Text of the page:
The price of a bitcoin has been extremely volatile as of late, with it dropping 44% since the start of the year. That’s right, bitcoin has dropped 44% since January 1st, 2015. That is in fact TWO WEEKS, the value of this currency has dropped from $316.23 to the price of $177.63 on January 13th. This has since recovered slightly to $217.36 at the end of January. This volatility and steep decline of bitcoin’s price has been due largely to bitcoin’s own success. The way bitcoin works, as described by Sweden Boden in his article The Magic of Mining is that bitcoin ‘miners’ have machines that “try to solve fiendishly difficult mathematical puzzles. The solutions are, in themselves, unimportant. Yet by solving the puzzles, the computers earn their owners a reward in bitcoin, a digital “crypto-currency”. As the price of bitcoin has rose to its peak of $834.03 back on January 15th, 2014, more and more people became bitcoin “miners” using data processers to solve these complex math problems which has raised the overall supply of bitcoins to over $3.8 billion worth in circulation. This rise in supply has driven down the price of bitcoins by oversupplying the market.
Michael Casey talks about in his article, Bitcoin’s Plunge Bites ‘Miners’, “The people who most believed in the long-term value of bitcoin holdings are the people who got hurt the most… the price decline is causing turmoil for bitcoin ‘miners’.” These miners are the biggest supporters of bitcoin and believe so much in it that they devote cast resources solely to mining for more coins to earn money. This has created more and more miners creating more and more bitcoins in the market. As the demand for bitcoins hasn’t risen to compensate for this increase in supply, the price of bitcoins has to drop. There have been so many new bitcoin miners that, “the financial challenge has been made more acute by increasingly tough competition to earn bitcoin, the result of a 30-fold increase in the computer firepower being deployed by miners.” . Graph 1 demonstrates what happens when you increase the supply. It drives both the price and quantity down. The only way that the price of bitcoins will go back to making it financially viable to mine for them is if enough people stop their mining efforts. The supply has to decrease in order to raise the price of bitcoins again as demonstrated in Graph 2. This is how bitcoins success has lead to its own demise.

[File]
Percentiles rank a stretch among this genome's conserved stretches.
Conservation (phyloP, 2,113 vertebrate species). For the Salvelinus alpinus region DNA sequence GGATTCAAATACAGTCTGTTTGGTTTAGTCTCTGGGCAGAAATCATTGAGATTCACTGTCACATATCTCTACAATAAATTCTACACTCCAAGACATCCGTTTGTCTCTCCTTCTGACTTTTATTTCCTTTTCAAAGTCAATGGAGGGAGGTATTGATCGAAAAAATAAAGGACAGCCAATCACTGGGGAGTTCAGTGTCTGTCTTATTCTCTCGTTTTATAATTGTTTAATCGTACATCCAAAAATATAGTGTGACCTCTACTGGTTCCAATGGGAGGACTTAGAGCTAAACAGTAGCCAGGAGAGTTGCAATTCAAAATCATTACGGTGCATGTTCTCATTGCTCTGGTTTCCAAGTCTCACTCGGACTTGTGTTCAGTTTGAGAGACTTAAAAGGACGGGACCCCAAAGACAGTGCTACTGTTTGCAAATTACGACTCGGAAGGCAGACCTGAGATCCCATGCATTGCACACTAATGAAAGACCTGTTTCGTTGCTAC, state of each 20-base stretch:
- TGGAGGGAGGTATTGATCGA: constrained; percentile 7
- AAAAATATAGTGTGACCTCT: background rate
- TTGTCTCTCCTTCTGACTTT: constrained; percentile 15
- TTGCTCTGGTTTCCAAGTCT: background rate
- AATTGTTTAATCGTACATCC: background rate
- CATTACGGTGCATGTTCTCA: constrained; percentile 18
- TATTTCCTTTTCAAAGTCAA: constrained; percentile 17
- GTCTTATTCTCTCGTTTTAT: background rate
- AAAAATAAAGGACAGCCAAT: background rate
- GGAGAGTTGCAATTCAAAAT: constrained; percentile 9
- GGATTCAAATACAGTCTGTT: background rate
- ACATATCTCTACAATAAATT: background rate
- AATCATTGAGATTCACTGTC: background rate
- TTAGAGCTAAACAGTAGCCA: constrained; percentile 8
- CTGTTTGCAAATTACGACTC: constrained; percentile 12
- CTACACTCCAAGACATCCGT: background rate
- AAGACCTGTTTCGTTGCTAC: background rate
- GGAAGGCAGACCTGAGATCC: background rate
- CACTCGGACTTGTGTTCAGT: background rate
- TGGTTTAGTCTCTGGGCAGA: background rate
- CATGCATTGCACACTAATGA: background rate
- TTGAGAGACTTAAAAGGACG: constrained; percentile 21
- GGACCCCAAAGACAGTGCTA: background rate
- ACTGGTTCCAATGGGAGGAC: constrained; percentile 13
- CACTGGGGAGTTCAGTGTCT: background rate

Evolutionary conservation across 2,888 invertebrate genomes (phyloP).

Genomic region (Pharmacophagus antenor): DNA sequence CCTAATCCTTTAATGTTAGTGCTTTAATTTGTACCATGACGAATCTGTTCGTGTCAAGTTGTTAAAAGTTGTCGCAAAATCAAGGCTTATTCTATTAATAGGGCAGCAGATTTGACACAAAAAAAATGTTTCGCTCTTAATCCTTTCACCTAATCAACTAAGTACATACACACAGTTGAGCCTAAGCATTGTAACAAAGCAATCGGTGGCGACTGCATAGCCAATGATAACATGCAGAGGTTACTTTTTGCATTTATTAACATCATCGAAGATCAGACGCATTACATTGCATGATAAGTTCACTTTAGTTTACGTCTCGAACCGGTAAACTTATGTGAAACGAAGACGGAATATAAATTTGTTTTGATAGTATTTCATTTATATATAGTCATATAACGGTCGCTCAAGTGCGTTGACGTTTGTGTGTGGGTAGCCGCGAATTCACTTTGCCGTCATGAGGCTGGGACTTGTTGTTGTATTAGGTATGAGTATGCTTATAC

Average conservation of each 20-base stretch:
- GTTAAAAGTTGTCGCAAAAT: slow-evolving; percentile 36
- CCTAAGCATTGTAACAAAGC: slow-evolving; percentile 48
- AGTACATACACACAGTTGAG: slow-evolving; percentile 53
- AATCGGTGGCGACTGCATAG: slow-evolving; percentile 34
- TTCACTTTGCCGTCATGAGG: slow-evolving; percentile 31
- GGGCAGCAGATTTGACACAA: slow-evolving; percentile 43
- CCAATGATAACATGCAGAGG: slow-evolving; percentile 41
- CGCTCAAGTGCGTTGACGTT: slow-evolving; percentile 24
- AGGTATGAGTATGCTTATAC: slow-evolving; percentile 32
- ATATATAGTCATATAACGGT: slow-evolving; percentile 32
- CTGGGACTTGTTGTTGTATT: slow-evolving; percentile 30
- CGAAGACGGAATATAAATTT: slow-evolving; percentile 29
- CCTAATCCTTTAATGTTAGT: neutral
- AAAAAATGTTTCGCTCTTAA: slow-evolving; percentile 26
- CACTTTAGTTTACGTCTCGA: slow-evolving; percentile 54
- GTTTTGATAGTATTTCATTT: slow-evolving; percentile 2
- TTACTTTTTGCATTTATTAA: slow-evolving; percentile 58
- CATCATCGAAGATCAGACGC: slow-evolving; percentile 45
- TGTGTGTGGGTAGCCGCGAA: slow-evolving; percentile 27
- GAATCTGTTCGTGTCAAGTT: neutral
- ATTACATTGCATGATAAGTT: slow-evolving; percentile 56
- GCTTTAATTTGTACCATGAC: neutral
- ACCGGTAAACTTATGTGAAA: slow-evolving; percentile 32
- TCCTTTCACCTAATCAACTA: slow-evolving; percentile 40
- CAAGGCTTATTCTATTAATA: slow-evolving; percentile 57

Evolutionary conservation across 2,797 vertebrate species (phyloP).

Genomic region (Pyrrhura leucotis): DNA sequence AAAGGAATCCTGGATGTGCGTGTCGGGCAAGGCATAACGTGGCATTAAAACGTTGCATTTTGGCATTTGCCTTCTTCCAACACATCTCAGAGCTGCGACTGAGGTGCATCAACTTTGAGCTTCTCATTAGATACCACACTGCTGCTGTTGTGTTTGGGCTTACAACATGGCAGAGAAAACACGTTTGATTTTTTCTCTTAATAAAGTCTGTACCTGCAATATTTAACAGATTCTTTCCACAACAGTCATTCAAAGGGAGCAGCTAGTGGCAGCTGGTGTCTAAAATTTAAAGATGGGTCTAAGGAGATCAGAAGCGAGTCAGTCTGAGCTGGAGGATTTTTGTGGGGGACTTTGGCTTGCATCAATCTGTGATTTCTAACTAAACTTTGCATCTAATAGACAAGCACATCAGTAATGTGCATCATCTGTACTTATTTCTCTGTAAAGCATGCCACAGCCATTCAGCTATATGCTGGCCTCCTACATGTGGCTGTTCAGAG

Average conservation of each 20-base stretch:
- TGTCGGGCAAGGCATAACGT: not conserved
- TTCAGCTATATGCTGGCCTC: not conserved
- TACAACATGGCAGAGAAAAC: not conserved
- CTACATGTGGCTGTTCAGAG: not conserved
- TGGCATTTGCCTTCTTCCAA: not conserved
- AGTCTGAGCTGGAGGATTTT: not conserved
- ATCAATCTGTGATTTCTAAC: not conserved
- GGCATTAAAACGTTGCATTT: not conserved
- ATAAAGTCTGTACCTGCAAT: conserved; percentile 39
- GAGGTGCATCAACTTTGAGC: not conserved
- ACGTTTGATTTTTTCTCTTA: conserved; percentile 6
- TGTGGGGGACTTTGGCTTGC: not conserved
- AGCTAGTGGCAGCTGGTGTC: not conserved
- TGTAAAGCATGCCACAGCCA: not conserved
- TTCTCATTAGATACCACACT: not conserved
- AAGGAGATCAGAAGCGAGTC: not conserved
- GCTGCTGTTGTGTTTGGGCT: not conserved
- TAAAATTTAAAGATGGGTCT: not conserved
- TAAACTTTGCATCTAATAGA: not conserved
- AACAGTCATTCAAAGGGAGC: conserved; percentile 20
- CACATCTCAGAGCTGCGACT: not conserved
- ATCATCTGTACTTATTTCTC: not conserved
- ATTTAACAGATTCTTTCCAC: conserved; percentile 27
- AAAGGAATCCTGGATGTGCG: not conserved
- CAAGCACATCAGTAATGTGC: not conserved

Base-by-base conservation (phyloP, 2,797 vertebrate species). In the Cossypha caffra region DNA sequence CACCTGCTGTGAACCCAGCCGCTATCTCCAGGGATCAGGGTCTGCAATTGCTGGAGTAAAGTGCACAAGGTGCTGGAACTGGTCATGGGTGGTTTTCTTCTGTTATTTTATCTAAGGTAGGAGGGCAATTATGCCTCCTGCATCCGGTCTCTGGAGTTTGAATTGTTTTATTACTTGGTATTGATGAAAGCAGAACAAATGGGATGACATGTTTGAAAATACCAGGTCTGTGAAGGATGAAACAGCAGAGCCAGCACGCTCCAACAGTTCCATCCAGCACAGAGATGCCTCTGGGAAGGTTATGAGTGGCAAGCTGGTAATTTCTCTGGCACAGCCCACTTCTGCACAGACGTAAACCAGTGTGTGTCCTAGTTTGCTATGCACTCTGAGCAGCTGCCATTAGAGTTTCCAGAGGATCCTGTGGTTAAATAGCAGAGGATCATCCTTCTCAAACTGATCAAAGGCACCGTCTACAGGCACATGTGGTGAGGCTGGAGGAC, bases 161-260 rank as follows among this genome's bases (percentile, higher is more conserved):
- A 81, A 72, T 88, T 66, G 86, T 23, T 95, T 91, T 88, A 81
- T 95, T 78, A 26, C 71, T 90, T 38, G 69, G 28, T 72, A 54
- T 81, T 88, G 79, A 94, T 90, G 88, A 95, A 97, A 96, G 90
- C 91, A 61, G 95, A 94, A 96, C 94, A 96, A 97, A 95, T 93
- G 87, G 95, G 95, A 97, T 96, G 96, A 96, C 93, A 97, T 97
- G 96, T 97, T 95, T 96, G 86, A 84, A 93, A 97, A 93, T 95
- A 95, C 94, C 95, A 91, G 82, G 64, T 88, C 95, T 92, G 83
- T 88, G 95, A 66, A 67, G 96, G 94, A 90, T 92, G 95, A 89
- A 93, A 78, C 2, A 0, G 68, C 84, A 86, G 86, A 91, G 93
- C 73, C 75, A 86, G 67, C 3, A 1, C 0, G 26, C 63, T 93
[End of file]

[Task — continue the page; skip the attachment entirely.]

Another potential solution would be to increase the demand for bitcoins. Increasing the amount of places that accept bitcoins, making bitcoin a more viable option to cash, could do this. This will require breaking up the monopoly that governments currently have over currencies. As more places start to accept bitcoins, and as bitcoin becomes more than a safe haven for criminals, this will increase the demand for bitcoin, thereby driving price back up.